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NDMI as a panacea to improved crop yields?

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Kakhovka, Ukraine.

This is one of the hotly fought over regions between Ukraine and Russia. Currently, it is under the control of the Russian forces. Internationally speaking, it belongs to Ukraine. There are plenty of interesting facts about Kakhovka. For one, it is home to the largest irrigation system in Europe. As of 2015, a total of 220, 000 ha was under irrigation. However, it pales in comparison to the Galana Kulalu irrigation project where more than 400, 000 ha are under irrigation. Secondly, its water is fed by the Kakhovka reservoir, built in 1956 and also part of the canal that enables ships to travel from the port to the upper reaches of the Dnieper River.

Because it is the largest irrigation system in Europe, its centre pivot systems and block farms are very distinct from above, thus making it a good candidate for agricultural remote sensing studies. Despite it being the goliath of irrigation systems and wheat production areas in Europe, it has hardly been a subject of remote sensing analyses, if any. Perhaps it’s due to a lack of awareness about it. As a matter of fact, no study has been done to assess the impact of the Russian invasion on the agricultural yields of the Kahkova irrigation system. This is regardless of satellites offering a safe opportunity to venture into these areas without risking a life.

One of the easiest methods of agricultural remote sensing is the use of the Normalized Difference Moisture Index (NDMI). If you are a good student of GIS and RS, by now you are familiar with NDVI, NDWI, and EVI. NDMI is one of the simplest indices. But let’s not jump before the gun. For starters, what is NDMI?

NDMI is a vegetation index that describes the plant’s water stress level. It should not be confused with NDVI which assesses leafy biomass health. NDMI is calculated as the ratio between the difference and the sum of the refracted radiations in the near infrared (NIR) and Short-wave Infrared (SWIR). That is, (NIR-SWIR)/(NIR+SWIR). According to the Sentinel-2 satellite, which is used in this article, NIR and SWIR belong to band 8 and band 11 respectively.

NDMI enables the identification of farm areas with high water level stress and those without. In an NDMI image, areas with water stress will have negative values falling towards the end of the totem pole of -1. Conversely, areas with abundant water, high vegetation vigour or waterlogged will have sky-high values leaning to +1.

Below is a table showing the range of NDMI values and what they represent.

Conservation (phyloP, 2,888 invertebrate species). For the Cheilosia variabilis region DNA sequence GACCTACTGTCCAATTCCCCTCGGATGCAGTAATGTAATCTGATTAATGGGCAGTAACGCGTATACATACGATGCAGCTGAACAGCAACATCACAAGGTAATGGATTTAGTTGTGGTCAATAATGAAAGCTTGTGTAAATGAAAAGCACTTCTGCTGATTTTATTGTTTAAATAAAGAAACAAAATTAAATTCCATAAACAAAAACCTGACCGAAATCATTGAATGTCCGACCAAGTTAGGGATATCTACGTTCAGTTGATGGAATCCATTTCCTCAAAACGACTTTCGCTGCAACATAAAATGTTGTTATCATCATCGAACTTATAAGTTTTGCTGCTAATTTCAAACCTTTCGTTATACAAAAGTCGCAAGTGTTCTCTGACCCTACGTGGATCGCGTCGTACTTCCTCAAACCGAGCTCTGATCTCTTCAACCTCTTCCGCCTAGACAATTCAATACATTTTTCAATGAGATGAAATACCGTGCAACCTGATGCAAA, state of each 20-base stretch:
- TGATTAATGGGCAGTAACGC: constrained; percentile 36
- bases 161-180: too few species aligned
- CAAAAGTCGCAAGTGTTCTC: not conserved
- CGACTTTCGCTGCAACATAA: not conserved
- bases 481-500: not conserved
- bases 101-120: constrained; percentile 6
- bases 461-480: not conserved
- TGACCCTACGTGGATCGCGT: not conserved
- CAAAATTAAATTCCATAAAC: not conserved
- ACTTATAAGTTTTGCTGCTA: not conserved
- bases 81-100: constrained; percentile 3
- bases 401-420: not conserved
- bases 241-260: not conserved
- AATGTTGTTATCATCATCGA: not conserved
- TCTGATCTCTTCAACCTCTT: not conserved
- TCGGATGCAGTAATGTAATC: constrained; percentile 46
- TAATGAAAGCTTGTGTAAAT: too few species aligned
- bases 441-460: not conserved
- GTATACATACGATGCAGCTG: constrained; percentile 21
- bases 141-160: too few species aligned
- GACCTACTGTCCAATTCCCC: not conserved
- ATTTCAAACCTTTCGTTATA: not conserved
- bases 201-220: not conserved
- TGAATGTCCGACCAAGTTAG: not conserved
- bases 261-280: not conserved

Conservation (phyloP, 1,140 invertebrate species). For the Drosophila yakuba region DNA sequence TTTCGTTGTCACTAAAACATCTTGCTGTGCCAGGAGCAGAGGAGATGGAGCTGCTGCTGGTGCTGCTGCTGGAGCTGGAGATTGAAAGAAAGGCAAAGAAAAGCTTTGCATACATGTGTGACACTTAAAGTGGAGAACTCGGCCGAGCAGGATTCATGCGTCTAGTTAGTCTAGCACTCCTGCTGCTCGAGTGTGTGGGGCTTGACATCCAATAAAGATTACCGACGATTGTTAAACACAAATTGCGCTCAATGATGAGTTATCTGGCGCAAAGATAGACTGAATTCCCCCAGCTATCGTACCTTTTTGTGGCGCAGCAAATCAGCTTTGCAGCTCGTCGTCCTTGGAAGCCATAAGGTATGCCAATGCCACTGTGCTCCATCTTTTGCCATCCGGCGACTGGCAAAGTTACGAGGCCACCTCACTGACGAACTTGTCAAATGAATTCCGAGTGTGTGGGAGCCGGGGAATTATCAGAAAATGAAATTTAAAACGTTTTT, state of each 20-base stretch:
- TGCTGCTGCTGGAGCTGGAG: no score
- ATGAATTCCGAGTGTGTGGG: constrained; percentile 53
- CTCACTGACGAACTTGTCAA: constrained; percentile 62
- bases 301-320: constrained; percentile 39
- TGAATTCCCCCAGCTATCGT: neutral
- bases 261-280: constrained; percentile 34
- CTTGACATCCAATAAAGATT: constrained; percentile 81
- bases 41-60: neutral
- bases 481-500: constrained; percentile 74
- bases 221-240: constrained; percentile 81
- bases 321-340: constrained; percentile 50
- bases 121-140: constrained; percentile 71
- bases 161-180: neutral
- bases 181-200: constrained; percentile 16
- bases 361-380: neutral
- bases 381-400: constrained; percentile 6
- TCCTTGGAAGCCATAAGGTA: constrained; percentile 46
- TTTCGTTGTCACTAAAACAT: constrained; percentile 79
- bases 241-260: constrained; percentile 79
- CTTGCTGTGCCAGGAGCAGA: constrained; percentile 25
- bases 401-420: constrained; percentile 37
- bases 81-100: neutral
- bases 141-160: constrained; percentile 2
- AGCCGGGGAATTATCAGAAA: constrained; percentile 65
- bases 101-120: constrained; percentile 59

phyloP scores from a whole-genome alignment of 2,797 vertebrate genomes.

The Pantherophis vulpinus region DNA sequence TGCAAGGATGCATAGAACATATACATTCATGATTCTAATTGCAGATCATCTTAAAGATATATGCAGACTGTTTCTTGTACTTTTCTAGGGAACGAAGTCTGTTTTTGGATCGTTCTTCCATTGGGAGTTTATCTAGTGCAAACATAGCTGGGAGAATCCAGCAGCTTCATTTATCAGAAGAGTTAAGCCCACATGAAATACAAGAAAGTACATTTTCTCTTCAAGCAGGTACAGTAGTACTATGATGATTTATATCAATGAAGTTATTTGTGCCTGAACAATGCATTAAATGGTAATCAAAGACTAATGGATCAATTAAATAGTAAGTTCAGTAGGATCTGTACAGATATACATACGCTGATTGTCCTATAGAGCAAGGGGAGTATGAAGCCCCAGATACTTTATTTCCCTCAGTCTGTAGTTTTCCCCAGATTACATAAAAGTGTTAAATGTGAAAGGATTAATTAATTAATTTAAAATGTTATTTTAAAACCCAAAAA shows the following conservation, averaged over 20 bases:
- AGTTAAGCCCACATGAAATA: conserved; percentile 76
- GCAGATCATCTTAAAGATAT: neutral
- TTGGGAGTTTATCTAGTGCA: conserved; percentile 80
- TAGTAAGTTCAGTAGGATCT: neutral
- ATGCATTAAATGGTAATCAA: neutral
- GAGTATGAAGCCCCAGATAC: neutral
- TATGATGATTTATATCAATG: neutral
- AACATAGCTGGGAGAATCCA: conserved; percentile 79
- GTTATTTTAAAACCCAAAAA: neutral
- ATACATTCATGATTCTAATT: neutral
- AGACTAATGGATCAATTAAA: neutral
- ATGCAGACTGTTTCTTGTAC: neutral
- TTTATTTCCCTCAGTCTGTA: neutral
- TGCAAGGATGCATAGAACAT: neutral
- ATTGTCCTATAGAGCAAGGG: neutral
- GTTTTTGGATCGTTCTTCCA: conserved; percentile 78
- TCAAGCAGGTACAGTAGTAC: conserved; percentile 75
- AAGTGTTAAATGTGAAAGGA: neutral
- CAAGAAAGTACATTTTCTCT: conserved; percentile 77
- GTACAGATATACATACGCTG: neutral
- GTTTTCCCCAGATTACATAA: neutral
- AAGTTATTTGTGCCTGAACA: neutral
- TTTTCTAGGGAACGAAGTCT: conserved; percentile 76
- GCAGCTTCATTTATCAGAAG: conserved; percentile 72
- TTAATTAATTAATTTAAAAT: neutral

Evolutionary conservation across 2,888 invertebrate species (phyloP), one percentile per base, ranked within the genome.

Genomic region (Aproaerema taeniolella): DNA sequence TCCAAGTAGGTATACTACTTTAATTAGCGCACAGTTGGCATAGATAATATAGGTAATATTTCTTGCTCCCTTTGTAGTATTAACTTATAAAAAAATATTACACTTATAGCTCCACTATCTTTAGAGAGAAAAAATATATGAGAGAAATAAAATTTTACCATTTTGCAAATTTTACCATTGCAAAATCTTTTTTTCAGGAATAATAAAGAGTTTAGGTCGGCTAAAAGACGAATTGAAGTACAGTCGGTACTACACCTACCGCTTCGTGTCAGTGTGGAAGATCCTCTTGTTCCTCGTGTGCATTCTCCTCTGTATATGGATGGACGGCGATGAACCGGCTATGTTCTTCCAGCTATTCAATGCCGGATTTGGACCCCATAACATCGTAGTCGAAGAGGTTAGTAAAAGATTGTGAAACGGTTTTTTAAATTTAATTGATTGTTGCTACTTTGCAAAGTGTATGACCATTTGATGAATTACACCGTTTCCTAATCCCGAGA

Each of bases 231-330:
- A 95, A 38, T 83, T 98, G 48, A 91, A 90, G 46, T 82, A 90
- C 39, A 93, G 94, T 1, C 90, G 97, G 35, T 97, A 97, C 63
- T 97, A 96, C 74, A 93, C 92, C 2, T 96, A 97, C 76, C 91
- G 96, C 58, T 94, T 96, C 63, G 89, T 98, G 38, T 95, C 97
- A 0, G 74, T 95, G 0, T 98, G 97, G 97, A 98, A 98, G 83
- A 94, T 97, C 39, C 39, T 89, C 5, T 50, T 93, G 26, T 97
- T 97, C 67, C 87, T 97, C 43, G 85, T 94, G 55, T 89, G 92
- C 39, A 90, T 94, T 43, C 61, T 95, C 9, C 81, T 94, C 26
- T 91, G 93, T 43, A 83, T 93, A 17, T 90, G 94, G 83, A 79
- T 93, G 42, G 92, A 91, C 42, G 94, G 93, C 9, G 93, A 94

## # A tibble: 10 x 2
##    `NDMI Values` Interpretation                                                 
##    <chr>         <chr>                                                          
##  1 1 – -0.8      Bare soil                                                      
##  2 -0.8 – -0.6   Almost absent canopy cover,                                    
##  3 -0.6 – -0.4   Very low canopy cover                                          
##  4 -0.4 – -0.2   Low canopy cover, dry or very low canopy cover, wet,           
##  5 -0.2 – 0      Mid-low canopy cover, high water stress or low canopy cover, l~
##  6 0 – 0.2       Average canopy cover, high water stress or mid-low canopy cove~
##  7 0.2 – 0.4     Mid-high canopy cover, high water stress or average canopy cov~
##  8 0.4 – 0.6     High canopy cover, no water stress,                            
##  9 0.6 – 0.8     Very high canopy cover, no water stress,                       
## 10 0.8 – 1       Total canopy cover, no water stress/waterlogging

Armed with this knowledge, let’s calculate the NDMI value over the Kakhovka irrigation system. Google Earth Engine has an equally fascinating twin brother called Google Earth Engine Pro. Unlike its counterpart, Google Earth Engine pro prides itself in image visualizations such as 2D and 3D views, time-series lapses and even display of auxiliary data. Together, they work like two complementary personalities. Google Earth Pro was used to get the coordinates of the Kakhovka Irrigation System. These coordinates were placed into GEE from where we zoomed to our Area of Interest (Kakhovka).

Map.setCenter( 33.788277,  46.471417, 10);

In order to get a specific region of Kakhovka to work with, a shapefile from Humanitarian Data Exchange (HDX) was loaded into Qgis and the administrate region of Kakhovka singled out.

The link to the GEE shapefile is here.

Because the Kakhovka region is dotted and crisscrossed by industries and roads, there was need to select a solely agricultural field to avoid the influence of man-made features to NDMI values. Theerefore, a small bounding box of roughly 4460 hectares was chiselled out and further extended to cover a reasonably large agricultural area.

This bounding box is shown in the script below.